05/2015
Hadrian's
Wall
£85m 107p 9.85% +7.62%
06/2016
SQN Secured
Income Fund
£51m 97p -1.32% +7.82%/
09/2015

Source: FT.com. Closing prices on Thursday, 14 September 2017.

Now let's review three elements of these trusts in more detail:

1. Trust size

The giant of the bunch is P2P Global Investments, which has a market value of nearly £660m, while the minnow is SQN Secured Income Fund at a mere £51m.

Generally, the larger the size of a trust, the easier it is to trade its shares. This means that it may be harder to buy shares in the smaller trusts. This leads to a wider spread (gap) between the buying and selling prices.

You might, for example, buy at a cost of 100p per share in the trust, but sell at a cost of 94p, so you need to make 6p per share from the trust to recover your money.

2. Premium/discounts

The premium or discount is how much the share price has moved above or below the value of the P2P loans that the trust holds.

It varies widely from trust to trust, with the largest discount to NAV being 28.35% at Ranger Direct Lending and the largest premium being 19.15% at Honeycomb.

What this tells us is that investors are willing to pay a hefty premium to NAV to buy shares in Honeycomb, while shares in Ranger Direct Lending seem to be much unloved and trade at a large discount to its NAV.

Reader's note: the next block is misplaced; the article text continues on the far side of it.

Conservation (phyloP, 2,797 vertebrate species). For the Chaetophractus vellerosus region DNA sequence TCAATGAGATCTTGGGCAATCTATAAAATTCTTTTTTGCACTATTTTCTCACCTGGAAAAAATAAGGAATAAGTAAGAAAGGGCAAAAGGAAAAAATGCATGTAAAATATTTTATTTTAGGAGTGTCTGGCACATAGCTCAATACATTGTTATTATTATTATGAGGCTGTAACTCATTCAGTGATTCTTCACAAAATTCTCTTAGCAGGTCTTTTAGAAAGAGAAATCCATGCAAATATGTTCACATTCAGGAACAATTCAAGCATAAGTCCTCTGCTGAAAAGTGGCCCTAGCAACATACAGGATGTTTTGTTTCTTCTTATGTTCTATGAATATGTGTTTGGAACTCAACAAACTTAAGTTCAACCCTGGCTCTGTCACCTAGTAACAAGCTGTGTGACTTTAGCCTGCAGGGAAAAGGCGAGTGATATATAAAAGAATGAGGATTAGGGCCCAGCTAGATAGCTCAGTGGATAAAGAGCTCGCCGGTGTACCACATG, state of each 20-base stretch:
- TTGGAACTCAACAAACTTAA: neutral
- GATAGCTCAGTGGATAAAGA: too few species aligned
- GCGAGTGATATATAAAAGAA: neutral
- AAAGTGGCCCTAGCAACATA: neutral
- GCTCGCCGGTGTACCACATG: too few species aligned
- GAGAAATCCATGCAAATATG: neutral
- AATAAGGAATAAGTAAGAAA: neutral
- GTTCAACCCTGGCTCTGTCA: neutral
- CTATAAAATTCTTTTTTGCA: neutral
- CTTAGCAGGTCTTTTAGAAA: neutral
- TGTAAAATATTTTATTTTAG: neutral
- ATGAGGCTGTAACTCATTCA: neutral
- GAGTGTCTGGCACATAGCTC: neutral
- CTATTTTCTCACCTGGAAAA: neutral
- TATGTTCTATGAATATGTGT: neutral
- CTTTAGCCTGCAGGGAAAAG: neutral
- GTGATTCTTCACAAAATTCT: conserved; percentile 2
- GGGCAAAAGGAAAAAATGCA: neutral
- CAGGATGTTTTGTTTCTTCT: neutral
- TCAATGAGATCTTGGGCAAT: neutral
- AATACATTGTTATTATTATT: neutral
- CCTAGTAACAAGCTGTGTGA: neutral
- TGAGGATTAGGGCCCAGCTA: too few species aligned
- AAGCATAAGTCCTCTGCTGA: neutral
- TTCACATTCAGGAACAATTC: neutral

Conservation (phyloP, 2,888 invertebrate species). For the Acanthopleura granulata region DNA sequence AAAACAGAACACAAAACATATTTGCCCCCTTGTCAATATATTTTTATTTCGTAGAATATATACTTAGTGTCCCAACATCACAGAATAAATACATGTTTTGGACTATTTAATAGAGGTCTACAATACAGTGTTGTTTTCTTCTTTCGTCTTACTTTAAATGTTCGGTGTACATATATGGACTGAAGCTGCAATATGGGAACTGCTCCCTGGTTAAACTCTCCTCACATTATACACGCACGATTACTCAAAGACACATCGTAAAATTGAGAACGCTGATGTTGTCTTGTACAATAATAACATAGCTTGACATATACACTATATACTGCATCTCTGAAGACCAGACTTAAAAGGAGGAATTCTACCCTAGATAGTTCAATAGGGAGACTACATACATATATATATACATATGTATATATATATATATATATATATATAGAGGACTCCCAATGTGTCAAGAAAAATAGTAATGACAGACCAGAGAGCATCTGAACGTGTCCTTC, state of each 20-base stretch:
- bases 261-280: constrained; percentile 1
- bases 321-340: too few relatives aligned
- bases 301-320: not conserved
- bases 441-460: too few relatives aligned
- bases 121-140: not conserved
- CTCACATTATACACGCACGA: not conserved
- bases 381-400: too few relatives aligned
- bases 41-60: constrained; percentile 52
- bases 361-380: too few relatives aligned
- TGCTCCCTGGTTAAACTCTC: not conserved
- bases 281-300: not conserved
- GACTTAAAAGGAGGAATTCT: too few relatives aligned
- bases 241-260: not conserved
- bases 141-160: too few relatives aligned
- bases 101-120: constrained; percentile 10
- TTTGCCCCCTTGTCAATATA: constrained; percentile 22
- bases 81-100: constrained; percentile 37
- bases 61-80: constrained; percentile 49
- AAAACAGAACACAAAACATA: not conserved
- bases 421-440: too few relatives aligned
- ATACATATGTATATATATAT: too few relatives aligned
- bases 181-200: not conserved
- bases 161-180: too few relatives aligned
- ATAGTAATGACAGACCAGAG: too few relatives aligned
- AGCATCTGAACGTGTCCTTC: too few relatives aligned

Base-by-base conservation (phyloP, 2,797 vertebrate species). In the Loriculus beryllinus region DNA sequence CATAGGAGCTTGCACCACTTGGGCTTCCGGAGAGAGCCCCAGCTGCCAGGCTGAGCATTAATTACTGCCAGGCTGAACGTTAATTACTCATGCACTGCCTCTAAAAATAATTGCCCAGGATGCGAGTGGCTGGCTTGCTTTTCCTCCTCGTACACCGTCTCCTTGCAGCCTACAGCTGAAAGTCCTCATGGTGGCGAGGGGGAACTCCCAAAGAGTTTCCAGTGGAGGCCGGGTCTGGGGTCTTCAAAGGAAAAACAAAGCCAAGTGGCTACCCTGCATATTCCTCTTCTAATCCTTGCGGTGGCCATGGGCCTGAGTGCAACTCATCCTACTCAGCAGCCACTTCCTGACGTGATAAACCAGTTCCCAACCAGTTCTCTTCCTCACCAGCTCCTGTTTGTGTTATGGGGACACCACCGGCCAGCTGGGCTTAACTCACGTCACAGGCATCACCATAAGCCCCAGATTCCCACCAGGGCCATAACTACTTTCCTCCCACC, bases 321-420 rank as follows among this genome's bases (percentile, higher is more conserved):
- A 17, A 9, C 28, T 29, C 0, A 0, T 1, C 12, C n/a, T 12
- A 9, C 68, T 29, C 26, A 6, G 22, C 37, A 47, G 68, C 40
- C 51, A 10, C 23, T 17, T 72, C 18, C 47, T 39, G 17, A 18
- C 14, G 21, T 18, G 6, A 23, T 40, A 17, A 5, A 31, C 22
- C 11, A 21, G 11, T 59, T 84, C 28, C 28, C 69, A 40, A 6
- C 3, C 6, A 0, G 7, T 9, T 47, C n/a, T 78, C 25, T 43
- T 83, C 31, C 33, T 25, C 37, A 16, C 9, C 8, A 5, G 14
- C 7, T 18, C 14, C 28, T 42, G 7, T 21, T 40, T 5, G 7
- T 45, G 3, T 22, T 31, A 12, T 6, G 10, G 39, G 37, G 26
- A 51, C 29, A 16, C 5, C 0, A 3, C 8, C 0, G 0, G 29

This is because Honeycomb has performed much better since launch than Ranger Direct Lending, which has suffered from losses on loans.

3. Share-price growth

The stand-out winner in terms of share-price growth is Honeycomb which has seen its share price risen more than 30% since launching in December 2015. One thing that may be attracting buyers to Honeycomb shares is its target to pay an 8% yearly dividend (share income).

Given that interest rates are at all-time lows, this is a chunky yield for income-starved investors. With investors chasing that yield pushing the share price up 30%, investors are now paying more for the loans, which pushes down the dividend yield.

Think about it: if the fund and loans both start off being worth £100 million and paying 8%, that's £8 million in interest (dividends). But if investors are now willing to pay 30% more for the shares, the shares are now worth a combined £130 million. Investors buying at the higher price are still being told to expect 8% on the loans though, or £8 million, which means a yield of 6.2%.

Three trusts (P2P Global Investments, VPC Specialty Lending and Ranger Direct Lending) have share prices lower today than at their respective launches.

The largest fall so far is nearly 11% at Ranger Direct Lending, which wrote off several bad loans earlier this year.

Of course, shares rise and fall and past performance is no indication of future returns. Furthermore, the oldest of these trusts, VPC Specialty Lending, has only existed for 2.5 years, so it's early days yet for P2P investment trusts.

P2P investing is all about income

Now for the most important thing to note: for investors in P2P investment trusts, it's all about the regular dividend income that these shares pay. Here are the current yearly dividend yields for these seven trusts (from highest to lowest):